Some reporters in the room began interrupting James, but he rebuffed them with, “I don’t want you guys to say nothing.”

James said not talking about the Jones photo was similar to burying history.

“I want to keep the same energy when we’re talking about my people and the things we’ve been through and that Jerry Jones photo is one of those moments that our people, Black people, have been through in America,” he said.

He also questioned why the Jones photo didn’t receive the same attention and scrutiny from reporters that Irving’s actions did.

“It seems like to me the whole Jerry Jones situation, photo — and I know it was years ago and we all make mistakes, I get it. But it seems like it’s just been buried under like ‘Oh, it happened,’ OK. We just move on. And I was just kind of disappointed that I haven’t received that question from you guys.”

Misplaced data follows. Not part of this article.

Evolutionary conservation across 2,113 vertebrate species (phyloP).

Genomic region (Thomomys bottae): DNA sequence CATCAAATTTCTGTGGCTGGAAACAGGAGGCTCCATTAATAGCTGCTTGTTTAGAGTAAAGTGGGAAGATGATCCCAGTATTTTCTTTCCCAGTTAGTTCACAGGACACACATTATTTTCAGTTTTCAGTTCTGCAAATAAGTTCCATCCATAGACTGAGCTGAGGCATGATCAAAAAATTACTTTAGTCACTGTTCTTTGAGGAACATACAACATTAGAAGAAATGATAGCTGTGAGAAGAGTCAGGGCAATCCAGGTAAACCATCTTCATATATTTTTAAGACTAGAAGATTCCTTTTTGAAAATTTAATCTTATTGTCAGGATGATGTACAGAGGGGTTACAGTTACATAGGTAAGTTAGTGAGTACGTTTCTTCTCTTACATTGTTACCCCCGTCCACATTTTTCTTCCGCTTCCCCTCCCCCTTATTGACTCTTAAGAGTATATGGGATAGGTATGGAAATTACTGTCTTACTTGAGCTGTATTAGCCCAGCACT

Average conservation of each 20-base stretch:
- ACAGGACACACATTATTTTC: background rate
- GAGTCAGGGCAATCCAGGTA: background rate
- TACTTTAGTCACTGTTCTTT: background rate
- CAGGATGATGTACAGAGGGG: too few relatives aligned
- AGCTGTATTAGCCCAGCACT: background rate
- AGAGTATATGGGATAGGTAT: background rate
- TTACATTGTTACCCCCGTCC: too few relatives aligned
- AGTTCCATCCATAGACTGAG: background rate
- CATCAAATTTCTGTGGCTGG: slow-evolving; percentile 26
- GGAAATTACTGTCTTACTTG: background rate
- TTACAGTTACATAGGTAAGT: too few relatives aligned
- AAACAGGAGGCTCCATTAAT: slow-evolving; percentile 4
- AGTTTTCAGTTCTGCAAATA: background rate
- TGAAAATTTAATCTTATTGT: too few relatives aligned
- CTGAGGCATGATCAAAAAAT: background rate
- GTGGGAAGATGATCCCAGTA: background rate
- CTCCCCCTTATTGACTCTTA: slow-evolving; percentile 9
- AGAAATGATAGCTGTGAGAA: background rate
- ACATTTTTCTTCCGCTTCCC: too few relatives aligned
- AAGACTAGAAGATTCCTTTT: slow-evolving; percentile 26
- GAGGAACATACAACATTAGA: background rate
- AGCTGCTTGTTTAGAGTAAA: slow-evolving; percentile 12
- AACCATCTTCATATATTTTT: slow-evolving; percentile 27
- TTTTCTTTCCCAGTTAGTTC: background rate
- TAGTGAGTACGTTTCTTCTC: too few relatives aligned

However, reporters did ask about Jones’ photo during a post-game conference Nov. 24 following the Cowboys win over the New York Giants.

Defiant white students at Arkansas' North Little Rock High School block the doors of the school, denying access to six Black students enrolled in the school, on Sept. 9, 1957.
Defiant white students at Arkansas' North Little Rock High School block the doors of the school, denying access to six Black students enrolled in the school, on Sept. 9, 1957. William P. Straeter / AP

“That was, gosh, 65 years ago, a curious kid,” Jones said according to NBC’s local station in Fort Worth, Texas. “I didn’t know at the time the monumental event, really, that was going on and I’m sure glad that we’re a long way from that. I am. And that would remind me just to continue doing everything we can to not have those kinds of things happen.”